By Matt Cameron
Always Working Artists
Directed by Jeremy Rice
Featuring Benj D'Addario and Kate Rice
October 19 - 30 at 8:00pm
The child out there haunts our dreams.
In Frederick McCubbin’s Lost and all the way to Paul Kelly’s One Night The Moon the child disappears into nature. In our modern, frantic horror stories, the child is stolen from right under our noses, from streets like Flaming Tree Grove where, in their ordinary suburban house, Sylvie (Kate Rice) and Ray (Benj D’Addario) confront the void their little Ruby has left behind.
Ruby put on her red dress one day and went to visit her nanna, and she hasn’t been seen since.
Sylvie and Ray struggle to avoid using the past tense when they talk about her, and tend the mannequin with a red dress they leave on the verge every day just in case someone remembers.
They confront the unbearable, and they fall apart.
Matt Cameron’s Ruby Moon is part whodunit, part psychodrama but more than anything it’s an exercise in terror, and the terrible price of love.
D’Addario and Rice do fine jobs as Ray and Sylvie, and also play the Moon’s neighbours with energy and dark humour.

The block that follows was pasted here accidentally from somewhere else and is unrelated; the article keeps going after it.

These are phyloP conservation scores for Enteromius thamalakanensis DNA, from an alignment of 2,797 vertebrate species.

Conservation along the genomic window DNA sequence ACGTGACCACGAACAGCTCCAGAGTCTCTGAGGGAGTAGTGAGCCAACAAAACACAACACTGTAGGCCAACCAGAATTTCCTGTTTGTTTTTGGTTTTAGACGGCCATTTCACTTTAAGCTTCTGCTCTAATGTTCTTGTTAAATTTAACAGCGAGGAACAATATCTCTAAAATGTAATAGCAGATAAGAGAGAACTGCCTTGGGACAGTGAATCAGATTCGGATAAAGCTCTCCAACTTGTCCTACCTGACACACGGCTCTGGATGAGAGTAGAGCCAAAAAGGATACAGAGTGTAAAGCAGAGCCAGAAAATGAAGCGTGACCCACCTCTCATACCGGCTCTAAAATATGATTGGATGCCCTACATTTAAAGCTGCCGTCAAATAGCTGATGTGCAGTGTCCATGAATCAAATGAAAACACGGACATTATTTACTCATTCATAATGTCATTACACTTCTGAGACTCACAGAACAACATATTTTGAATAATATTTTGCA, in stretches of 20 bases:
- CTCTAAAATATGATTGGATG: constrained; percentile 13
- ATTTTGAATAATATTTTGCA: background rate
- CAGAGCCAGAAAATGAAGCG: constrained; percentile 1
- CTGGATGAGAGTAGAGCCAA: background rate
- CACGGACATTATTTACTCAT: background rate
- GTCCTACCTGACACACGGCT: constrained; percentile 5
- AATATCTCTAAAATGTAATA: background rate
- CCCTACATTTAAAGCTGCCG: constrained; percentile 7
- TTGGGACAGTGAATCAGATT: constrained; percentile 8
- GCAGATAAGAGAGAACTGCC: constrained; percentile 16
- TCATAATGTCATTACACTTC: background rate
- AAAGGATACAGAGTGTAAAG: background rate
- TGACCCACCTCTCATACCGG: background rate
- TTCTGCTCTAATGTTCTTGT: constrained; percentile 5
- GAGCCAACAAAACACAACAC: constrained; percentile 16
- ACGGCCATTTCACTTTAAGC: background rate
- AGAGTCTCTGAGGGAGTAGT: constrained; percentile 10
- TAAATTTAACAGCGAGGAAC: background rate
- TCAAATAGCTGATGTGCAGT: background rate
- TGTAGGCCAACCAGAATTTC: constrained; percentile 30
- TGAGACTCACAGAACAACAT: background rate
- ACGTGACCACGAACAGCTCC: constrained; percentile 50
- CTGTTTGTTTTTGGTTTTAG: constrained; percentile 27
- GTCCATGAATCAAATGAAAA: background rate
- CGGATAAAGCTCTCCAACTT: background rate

Rice, in particular, convincingly conveys Sylvie’s nerves stretched to breaking point as the truth about herself, her marriage and the fate of her child are revealed. In contrast, D’Addario’s best moments are his portrayals of the sometimes shady characters who populate the street, and who, despite our suspicions about them, often turn out to be little Ruby’s best friends. As one of them, Sunny Jim the dissolute clown, presciently observes, we should fear the ordinary, not the strange.
Director Jeremy Rice handles the actors’ tricky transformations from Sylvie and Ray to the other characters, all of which happen on stage, with deft control, and he has a couple of tricks up his sleeve, one at the play’s very beginning, the other at its very end, that will sit you up straight.
Ruby Moon was originally written to introduce young audiences to this most difficult of subjects, but it made the transition to the adult audience at Victoria Hall with ease. It serves to remind us, as we become more fearful of the dangers out there and obsessively protective of our children, that Little Red Riding Hood gets to grandma’s house. And it’s there that her troubles begin.
An edited version of this review appeared in The West Australian 21.10.10 read here